Latest Consumer Reports Test Emphasizes EVs' Weakest Spot: Highway Range

The Latest Consumer Reports Test Emphasizes EVs' Weakest Spot: The Highway Range 6 photos
Photo: Mercedes-Benz
Gemini Dual-Chemistry Battery Powers BMW iX 608 MilesTen of the 22 cars tested fall into the category of EVs whose real-world highway range was less than the EPA rangeEVs that fared better than EPA's official range valuesThe 131 kWh battery pack on F-150 Lightning has a maximum capacity of 143.4 kWhIf you want an electric car, CR's message is straightforward: learn to compromise.
The number one reason for people not buying electric cars is that they are expensive. But what about those who can afford to buy them? What's holding them back? You already guessed: an electric vehicle's range is still worse than a similar ICE vehicle, and charging is still perceived as a nightmare compared to filling the gas. Still, the recent CR test gives us exciting insights.
Let me put things into context: recently, an all-electric BMW iX achieved a fantastic 978 km / 608 miles on a single charge! Ok, it was a test according to WLTP procedures, but that's just a detail. Now, that kind of range is what anyone expects from a luxury car. But don't haste and claim EV victory just yet.

While the range of that iX rivals a similar gas-powered BMW X5, the iX in our story is just a prototype. It was fitted by the Michigan-based ONE energy start-up with two battery packs. The first one is the traction battery, consisting of LFP cells capable of 150 miles per charge, good for 99% of daily commute.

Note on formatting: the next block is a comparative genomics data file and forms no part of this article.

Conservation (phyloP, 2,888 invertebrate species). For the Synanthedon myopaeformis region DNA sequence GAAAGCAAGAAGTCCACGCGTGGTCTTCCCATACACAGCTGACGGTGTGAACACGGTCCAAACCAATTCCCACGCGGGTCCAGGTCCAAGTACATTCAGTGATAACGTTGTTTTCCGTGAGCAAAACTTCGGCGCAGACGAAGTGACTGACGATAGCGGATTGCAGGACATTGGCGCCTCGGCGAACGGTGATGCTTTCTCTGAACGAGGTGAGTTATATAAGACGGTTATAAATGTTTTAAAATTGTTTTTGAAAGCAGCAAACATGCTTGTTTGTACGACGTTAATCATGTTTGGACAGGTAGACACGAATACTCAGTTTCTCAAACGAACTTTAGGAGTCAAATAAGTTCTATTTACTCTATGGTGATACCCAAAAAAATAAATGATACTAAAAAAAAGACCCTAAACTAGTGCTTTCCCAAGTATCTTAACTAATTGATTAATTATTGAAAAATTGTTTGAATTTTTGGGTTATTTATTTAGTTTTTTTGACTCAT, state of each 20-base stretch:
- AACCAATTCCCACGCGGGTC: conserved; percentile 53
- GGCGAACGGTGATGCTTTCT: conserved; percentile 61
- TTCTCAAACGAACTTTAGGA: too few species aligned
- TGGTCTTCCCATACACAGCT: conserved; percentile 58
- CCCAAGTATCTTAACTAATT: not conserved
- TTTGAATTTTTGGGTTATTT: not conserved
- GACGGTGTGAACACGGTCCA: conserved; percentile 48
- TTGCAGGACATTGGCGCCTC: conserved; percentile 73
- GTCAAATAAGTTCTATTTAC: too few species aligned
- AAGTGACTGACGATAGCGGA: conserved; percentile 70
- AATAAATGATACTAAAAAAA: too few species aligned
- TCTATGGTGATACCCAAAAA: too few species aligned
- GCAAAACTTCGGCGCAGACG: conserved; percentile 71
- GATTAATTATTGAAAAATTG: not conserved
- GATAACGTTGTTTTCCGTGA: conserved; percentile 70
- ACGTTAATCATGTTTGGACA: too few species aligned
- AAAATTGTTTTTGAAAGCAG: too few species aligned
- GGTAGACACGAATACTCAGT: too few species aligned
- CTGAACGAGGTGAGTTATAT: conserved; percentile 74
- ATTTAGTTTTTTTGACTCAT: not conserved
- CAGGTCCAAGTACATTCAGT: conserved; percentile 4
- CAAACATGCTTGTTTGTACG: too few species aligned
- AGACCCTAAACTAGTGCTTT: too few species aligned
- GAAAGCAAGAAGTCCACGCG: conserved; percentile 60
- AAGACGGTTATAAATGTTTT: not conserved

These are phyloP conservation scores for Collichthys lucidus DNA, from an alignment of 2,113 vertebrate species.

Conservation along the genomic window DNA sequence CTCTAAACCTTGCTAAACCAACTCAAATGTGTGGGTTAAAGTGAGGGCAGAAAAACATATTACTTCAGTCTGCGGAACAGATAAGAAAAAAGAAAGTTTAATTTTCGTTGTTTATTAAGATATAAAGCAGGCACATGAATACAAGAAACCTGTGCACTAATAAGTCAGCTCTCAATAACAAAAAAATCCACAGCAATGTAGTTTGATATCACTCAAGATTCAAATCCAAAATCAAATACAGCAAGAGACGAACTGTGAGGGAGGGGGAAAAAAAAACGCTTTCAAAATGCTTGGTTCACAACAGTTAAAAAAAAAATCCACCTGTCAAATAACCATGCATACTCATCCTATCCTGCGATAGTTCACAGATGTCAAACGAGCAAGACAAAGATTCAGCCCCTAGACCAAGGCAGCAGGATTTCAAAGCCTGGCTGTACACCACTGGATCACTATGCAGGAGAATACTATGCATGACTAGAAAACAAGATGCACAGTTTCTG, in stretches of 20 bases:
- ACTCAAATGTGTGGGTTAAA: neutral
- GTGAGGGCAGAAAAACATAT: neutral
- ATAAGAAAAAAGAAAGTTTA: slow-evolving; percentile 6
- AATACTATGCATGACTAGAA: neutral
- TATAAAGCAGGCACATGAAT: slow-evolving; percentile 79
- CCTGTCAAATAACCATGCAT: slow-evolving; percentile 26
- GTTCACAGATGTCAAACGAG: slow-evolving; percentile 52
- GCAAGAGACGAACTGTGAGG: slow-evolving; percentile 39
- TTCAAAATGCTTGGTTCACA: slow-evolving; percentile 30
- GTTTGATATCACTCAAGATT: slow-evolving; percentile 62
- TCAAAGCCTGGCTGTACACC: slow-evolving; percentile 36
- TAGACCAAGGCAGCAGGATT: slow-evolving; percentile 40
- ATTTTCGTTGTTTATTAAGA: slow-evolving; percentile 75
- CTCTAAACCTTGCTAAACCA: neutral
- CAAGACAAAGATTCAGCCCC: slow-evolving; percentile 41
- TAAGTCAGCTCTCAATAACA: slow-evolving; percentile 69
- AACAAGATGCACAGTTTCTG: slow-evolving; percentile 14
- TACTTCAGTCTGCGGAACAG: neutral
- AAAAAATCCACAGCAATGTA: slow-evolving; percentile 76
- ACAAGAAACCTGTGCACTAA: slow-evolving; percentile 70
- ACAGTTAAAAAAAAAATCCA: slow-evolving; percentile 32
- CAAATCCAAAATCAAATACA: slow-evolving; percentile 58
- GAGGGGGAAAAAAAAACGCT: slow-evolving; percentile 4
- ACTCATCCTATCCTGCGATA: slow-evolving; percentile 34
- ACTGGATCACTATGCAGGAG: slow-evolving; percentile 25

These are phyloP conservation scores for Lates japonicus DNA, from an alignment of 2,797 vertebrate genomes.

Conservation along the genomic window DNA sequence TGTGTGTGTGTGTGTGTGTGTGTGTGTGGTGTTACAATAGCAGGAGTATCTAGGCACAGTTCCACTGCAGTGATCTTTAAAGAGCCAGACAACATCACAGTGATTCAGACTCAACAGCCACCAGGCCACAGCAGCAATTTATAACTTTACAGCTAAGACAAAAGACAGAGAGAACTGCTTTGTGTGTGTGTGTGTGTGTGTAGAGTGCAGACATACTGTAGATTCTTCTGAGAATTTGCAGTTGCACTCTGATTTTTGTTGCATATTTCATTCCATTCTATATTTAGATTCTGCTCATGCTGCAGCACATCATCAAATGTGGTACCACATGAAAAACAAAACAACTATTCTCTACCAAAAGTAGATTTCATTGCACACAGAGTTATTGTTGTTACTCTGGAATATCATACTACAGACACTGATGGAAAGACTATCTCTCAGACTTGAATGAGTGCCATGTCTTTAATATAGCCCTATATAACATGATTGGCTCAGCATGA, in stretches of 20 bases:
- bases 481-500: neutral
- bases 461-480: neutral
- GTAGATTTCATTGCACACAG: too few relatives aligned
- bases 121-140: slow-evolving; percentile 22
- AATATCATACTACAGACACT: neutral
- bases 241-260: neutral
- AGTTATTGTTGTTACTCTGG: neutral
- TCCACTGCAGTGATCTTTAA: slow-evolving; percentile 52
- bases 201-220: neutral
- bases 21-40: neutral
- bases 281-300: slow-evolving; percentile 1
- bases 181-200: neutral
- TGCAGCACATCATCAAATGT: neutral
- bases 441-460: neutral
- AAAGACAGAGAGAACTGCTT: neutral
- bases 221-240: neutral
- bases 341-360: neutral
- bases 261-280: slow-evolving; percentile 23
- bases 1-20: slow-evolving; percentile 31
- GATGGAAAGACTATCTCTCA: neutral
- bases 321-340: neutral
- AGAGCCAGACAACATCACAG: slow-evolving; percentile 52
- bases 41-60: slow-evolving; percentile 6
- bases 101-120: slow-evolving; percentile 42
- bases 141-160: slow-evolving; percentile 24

The other is the Gemini concept battery, which consists of high energy density anode-free cells and is used as a range-extender battery. Its job is to store energy for long journeys when it feeds the traction battery with the necessary energy. For now, we will ignore the expected price hike for such a system.

Gemini Dual\-Chemistry Battery Powers BMW iX 608 Miles
But, hey, for the sake of argument, those who pay around one hundred grand on a car expect the comfort of a more extended range – at least 500 miles / 800 km would be nice. So, how far are current expensive EVs to that milestone? Let's find out.

Less is expected, but more is surprising

Consumer Reports took out 22 of the most popular new electric vehicles on a real-world test, both relatively affordable and expensive. Their EPA ranges vary between 220 and 405 miles, clearly less – or even far less – than the expectations I discussed earlier.

Actually, those EPA values are estimations combining simulated city and highway driving. So, it's even harder for customers to make realistic assumptions about real-world highway ranges, where an electric vehicle consumes the most energy in the batteries.